A group-based lifestyle intervention for diabetes prevention in low- and middle-income country: implementation evaluation of the Kerala Diabetes Prevention Program
AuthorAziz, Z; Mathews, E; Absetz, P; Sathish, T; Oldroyd, J; Balachandran, S; Shetty, SS; Thankappan, KR; Oldenburg, B
Source TitleIMPLEMENTATION SCIENCE
AffiliationMelbourne School of Population and Global Health
Nossal Institute for Global Health
Document TypeJournal Article
CitationsAziz, Z., Mathews, E., Absetz, P., Sathish, T., Oldroyd, J., Balachandran, S., Shetty, S. S., Thankappan, K. R. & Oldenburg, B. (2018). A group-based lifestyle intervention for diabetes prevention in low- and middle-income country: implementation evaluation of the Kerala Diabetes Prevention Program. IMPLEMENTATION SCIENCE, 13 (1), https://doi.org/10.1186/s13012-018-0791-0.
Access StatusOpen Access
Open Access at PMChttp://www.ncbi.nlm.nih.gov/pmc/articles/PMC6052531
NHMRC Grant codeNHMRC/1005324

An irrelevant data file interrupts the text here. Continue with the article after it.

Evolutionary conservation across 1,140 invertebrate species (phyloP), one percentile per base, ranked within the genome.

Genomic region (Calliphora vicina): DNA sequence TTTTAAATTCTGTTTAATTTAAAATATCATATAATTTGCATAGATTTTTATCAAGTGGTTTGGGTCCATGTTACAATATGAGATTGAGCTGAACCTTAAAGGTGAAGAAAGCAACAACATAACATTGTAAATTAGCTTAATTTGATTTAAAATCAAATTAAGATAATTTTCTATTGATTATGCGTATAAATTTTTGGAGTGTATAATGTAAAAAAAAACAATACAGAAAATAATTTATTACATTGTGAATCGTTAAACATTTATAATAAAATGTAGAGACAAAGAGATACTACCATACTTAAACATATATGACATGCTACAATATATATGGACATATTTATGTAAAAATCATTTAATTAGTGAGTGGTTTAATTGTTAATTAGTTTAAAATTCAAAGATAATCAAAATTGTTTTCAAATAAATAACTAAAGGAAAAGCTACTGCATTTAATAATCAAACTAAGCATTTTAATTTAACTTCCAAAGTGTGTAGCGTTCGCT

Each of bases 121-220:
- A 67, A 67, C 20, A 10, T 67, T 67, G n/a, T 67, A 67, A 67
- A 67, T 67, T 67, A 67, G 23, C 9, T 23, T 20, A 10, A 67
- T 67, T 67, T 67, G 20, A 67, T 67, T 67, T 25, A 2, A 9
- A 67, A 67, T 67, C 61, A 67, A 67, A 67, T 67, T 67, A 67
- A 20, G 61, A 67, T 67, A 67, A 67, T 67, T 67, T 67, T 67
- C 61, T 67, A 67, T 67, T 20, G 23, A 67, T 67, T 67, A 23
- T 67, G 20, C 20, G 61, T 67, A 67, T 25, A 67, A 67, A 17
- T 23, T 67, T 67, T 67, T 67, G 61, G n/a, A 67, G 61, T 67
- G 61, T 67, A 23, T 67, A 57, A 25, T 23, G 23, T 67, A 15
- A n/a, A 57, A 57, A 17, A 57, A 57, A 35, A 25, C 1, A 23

BACKGROUND: While several efficacy trials have demonstrated diabetes risk reduction through targeting key lifestyle behaviours, there is a significant evidence gap in relation to the successful implementation of such interventions in low- and middle-income countries (LMICs). This paper evaluates the implementation of a cluster randomised controlled trial of a group-based lifestyle intervention among individuals at high-risk of developing type 2 diabetes mellitus (T2DM) in the state of Kerala, India. Our aim is to uncover provider-, participant- and community-level factors salient to successful implementation and transferable to other LMICs. METHODS: The 12-month intervention program consisted of (1) a group-based peer-support program consisting of 15 sessions over a period of 12 months for high-risk individuals, (2) peer leader (PL) training and ongoing support for intervention delivery, (3) diabetes education resource materials and (4) strategies to stimulate broader community engagement. The evaluation was informed by the RE-AIM and PIPE frameworks. RESULTS: Provider-level factors: Twenty-nine (29/30, 97%) intervention groups organised all 15 sessions. A 2-day PL training was attended by 51(85%) of 60 PLs. The PL handbook was found to be 'very useful' by 78% of PLs. Participant-level factors: Of 1327 eligible individuals, 1007(76%) participants were enrolled. On average, participants attended eight sessions. Sixty-eight percent rated their interest in group sessions as 'very interested', and 55% found the group sessions 'very useful' in making lifestyle changes. Inconvenient time (43%) and location (21%) were found to be important barriers for participants who did not attend any sessions. Community-level factors: Community-based activities reached to 41% of the participants for walking groups, 40% for kitchen garden training, and 31% for yoga training. PLs were readily available for support outside the sessions, as 75% of participants reported extracurricular contacts with their PLs. The commitment from the local partner institute and political leaders facilitated the high uptake of the program. CONCLUSION: A comprehensive evaluation of program implementation from the provider-, participant- and community-level perspectives demonstrates that the K-DPP program was feasible and acceptable in changing lifestyle behaviours in high-risk individuals. The findings from this evaluation will guide the future delivery of structured lifestyle modification diabetes programs in LMICs. TRIAL REGISTRATION: Trial registration: Australia and New Zealand Clinical Trials Registry ACTRN12611000262909 . Registered 10 March 2011.
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